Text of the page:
Five Years On: Lessons Learned from the Collapse?

September 15, 2013 at 12:00 AM EDT
On the fifth anniversary of the collapse of Lehman Brothers, Heidi Moore, The Guardian's US finance and economics editor, speaks with Hari Sreenivasan about what the United States has (or hasn't) done to prevent another financial collapse and how regulations on Wall Street can be improved.


HARI SREENIVASAN:  This is the fifth Anniversary of the collapse of Lehman Brothers, the biggest bankruptcy in American history that convenient helped trigger the greatest economic crisis in the United States since The Great Depression. Have we taken adequate steps to prevent a recurrence? For more about that we are joined in our studio by Heidi Moore, a finance and economics editor for The Guardian newspaper based in New York.

What have we done so far to prevent another banking collapse like we saw?

HEIDI MOORE:  We flailed a bit. We have done things supposed to prevent another banking collapse like passing the Dodd-Frank Act, an omnibus regulation bill supposed to prevent Wall Street from becoming too big to fail. And that really has been kind of the major effort that has happened.

There, were of course, the bailouts at the time, TARP bailout and there was the quantitative easing stimulus by the Fed which is also a result of the crisis at that time.

HARI SREENIVASAN:  Are there things we said he would do to prevent this we haven’t done yet.

HEIDI MOORE: Yes, a lot. You can look at today at Dodd-Frank very specifically, hundreds of rules. One Dodd-Frank left undone, passed in a hurry in 2009 in a very emotional time and it was essentially a very long to-d o list, 900 page to-do list, almost all left undone. Good things we have done create the Consumer Financial Protection Bureau and also create the council of 14 regulators that meet about once a month. Only supposed to meet once a quarter and talk about what’s going on in regulation and issues you are facing. There are two things that came out of it. It is called the Volcker Rule, supposed to be one of the lynch pins of how we were going to change the financial system. That is nowhere. It is mired in bureaucracy.

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HARI SREENIVASAN:   Because – why are the regulations not effective?

HEIDI MOORE: They are not effective largely because there is no one pushing them forward. Wall Street has gotten its claws into it. We know Wall Street as a money-making enterprise but also a lobbying enterprise and those lobbyists are the ones who know the financial sector best and they advise Congress on how to write rules.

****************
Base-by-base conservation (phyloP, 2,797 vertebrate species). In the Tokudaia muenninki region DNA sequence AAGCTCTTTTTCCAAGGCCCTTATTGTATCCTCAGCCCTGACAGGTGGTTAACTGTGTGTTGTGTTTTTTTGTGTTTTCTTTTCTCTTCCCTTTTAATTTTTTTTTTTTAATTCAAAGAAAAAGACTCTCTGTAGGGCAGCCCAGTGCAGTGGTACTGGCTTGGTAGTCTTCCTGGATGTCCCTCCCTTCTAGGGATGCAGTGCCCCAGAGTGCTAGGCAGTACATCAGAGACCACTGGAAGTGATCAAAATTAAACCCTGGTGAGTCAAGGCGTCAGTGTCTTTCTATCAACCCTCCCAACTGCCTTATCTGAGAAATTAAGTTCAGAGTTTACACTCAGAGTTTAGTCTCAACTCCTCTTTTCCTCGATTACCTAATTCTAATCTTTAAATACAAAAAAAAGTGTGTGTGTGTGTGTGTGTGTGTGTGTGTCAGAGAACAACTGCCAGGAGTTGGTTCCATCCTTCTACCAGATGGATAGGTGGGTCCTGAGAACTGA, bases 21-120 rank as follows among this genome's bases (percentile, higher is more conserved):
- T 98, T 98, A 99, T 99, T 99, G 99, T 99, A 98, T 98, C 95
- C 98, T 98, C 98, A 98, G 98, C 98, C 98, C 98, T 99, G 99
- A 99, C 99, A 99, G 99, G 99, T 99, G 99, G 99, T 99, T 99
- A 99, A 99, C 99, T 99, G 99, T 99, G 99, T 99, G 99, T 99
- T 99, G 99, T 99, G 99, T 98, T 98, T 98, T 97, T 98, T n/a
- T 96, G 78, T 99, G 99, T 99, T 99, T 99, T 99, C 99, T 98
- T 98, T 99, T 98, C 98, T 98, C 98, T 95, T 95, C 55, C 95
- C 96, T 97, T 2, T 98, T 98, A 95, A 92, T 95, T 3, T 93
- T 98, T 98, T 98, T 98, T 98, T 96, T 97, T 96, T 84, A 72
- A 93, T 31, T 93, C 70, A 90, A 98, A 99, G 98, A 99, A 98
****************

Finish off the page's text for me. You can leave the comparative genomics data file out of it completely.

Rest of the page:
One rule concerning derivatives, 85 lines in it 75 were written by Citigroup lobbyists. Part of the issue is that Wall Street has a lot of influence over the rule writing process and they are invested and making it weaker, the other side of it is that we have too little enforcement.

The Securities and Exchange Commission and other regulators are perpetually underfunded and also facing pressure from Wall Street to weaken their efforts and their prosecutions are very rarely successful.

HARI SREENIVASAN:  Is it accurate for some of these critics to say perhaps we need to do a better job of enforcing the laws on the books as opposed to writing entirely new ones.

HEIDI MOORE:  We do need better laws and new laws only because the financial system is becoming  more and more complex, and writing laws allows us to explore how they’ve become complex and to reign in that complexity or at least regulate it. But it’s true that we also don’t enforce very well what we already have. A lot of regulators just aren’t incentivized to find wrongdoing. We have a whistle-blower rule, that’s part of Dodd-Frank that still hasn’t been finalized.

You have the structural issue that a lot of regulators are paid $50,000, $80,000, maybe $100,000 a year but the bankers that they are regulating are being paid millions of dollars a year. So there is a class system, quite literally a class hierarchy in Wall Street regulation.

HARI SREENIVASAN:   How big a threat to do we face?

HEIDI MOORE:  A pretty big threat. As with last time, we don’t know what it s last time, we were blind-sided by the mortgage crisis you even though there were a few oracles who said the predicted it, no one could have predicted that the economy could be so bad that income inequality would bed a bad as it is. Economic recovery stumbled along, almost the stagnation no one predicted that. We won’t see that coming next time either but it’s worth it for regulators to  take a look at assets that are priced way too high, relative to what they are a worth.

HARI SREENIVASAN:  Heidi Moore. Thanks so much.

HEIDI MOORE:  Thank you.

HARI SREENIVASAN:  The conversation about the 2008 financial crisis continues tomorrow on the NewsHour interview with the man who headed up the Treasury Department back then, Henry Paulson.